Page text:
This summer I found myself in a new place. I was 36 weeks pregnant with Baby #3, I’d left my career to stay home full-time, and we’d just moved three states away to a place I’d never seen and where we knew no one. I knew we needed to make friends soon for the sake of our daughters, but it seemed so very daunting. How do you start over from scratch?
God provided in a most fitting way.
I’d seen a note in the parish bulletin about a summer book club for moms and the timing was perfect for us. I was so nervous as I emailed the coordinator, and nearly hit “delete” several times. But I asked if there was room for me and with a quick prayer, hit send.
By the end of the day I had a reply to my email, a welcome from two other leaders of the moms’ group, an invitation to another moms’ event, and a cell phone number in-case-you-need-anything. And it really was just a taste of the incredible hospitality we’ve received in the two months we’ve lived here. I left that first meeting with cell-phone numbers, a pediatrician recommendation, and a play date for later in the week. They’ve introduced my husband to their husbands and helped include our children. They prayed for us before and during our delivery and have checked in on us often as we settle into life as a family of five. And for the past month, women have shown up at our door at dinnertime with a smile, a meal, and the subtle reminder that there’s room for us here.
It cannot be a coincidence, then, that we were reading The Friendship Project together. Each week we read about two women saints who were strengthened by authentic friendship. And as we discussed and shared and prayed together, I saw them backing up their words with actions; and not just towards me, their genuine care for each other is a beautiful thing to behold.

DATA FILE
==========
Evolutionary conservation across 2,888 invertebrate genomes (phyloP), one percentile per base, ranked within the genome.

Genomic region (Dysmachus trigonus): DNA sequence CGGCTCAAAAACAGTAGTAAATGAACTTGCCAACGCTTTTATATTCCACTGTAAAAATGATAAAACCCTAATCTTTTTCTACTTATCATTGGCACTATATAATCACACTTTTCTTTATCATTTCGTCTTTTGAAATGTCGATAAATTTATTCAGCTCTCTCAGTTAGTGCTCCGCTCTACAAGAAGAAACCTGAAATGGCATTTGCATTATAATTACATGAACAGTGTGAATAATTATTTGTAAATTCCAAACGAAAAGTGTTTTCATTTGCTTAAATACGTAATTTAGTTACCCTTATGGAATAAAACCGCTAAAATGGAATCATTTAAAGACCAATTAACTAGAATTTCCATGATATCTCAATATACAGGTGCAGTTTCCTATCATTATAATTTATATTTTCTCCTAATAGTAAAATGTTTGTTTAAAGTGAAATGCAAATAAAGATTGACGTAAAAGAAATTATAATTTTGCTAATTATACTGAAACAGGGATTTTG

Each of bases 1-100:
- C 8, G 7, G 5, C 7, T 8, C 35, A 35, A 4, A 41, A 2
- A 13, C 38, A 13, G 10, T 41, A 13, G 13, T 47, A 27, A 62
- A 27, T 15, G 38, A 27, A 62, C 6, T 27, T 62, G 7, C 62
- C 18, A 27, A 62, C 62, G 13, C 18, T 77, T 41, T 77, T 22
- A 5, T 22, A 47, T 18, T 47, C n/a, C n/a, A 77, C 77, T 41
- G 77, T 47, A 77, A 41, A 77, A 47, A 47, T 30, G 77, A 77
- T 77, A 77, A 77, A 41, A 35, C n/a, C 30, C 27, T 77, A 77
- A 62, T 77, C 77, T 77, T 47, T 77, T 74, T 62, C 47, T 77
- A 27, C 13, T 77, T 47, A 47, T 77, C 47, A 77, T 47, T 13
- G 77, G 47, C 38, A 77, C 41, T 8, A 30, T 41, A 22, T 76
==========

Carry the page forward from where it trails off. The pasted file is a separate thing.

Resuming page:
There is something so beautiful about women caring for each other. It is rooted right in Scripture in Mary’s haste to care for Elizabeth and in Elizabeth’s reception of Mary. Christian community is rooted in that authentic hospitality. It’s fitting that the final chapter of “The Friendship Project” and our final gathering focused on the friendship between these two women.
Perhaps without even realizing it, the women in the room had been imitating the friendship of Mary and Elizabeth the whole time. As I sat there with my newborn daughter it occurred to me that they might not think much of their individual gestures — a text, an invitation, a casserole — but each one of them made room for us and welcomed us into their “home” at the parish and in their family. And these small acts of hospitality and love add up to something great. They have built community.
Is there someone to whom you can offer a small gesture of hospitality, welcome and friendship today?
Copyright 2018 Megan Swaim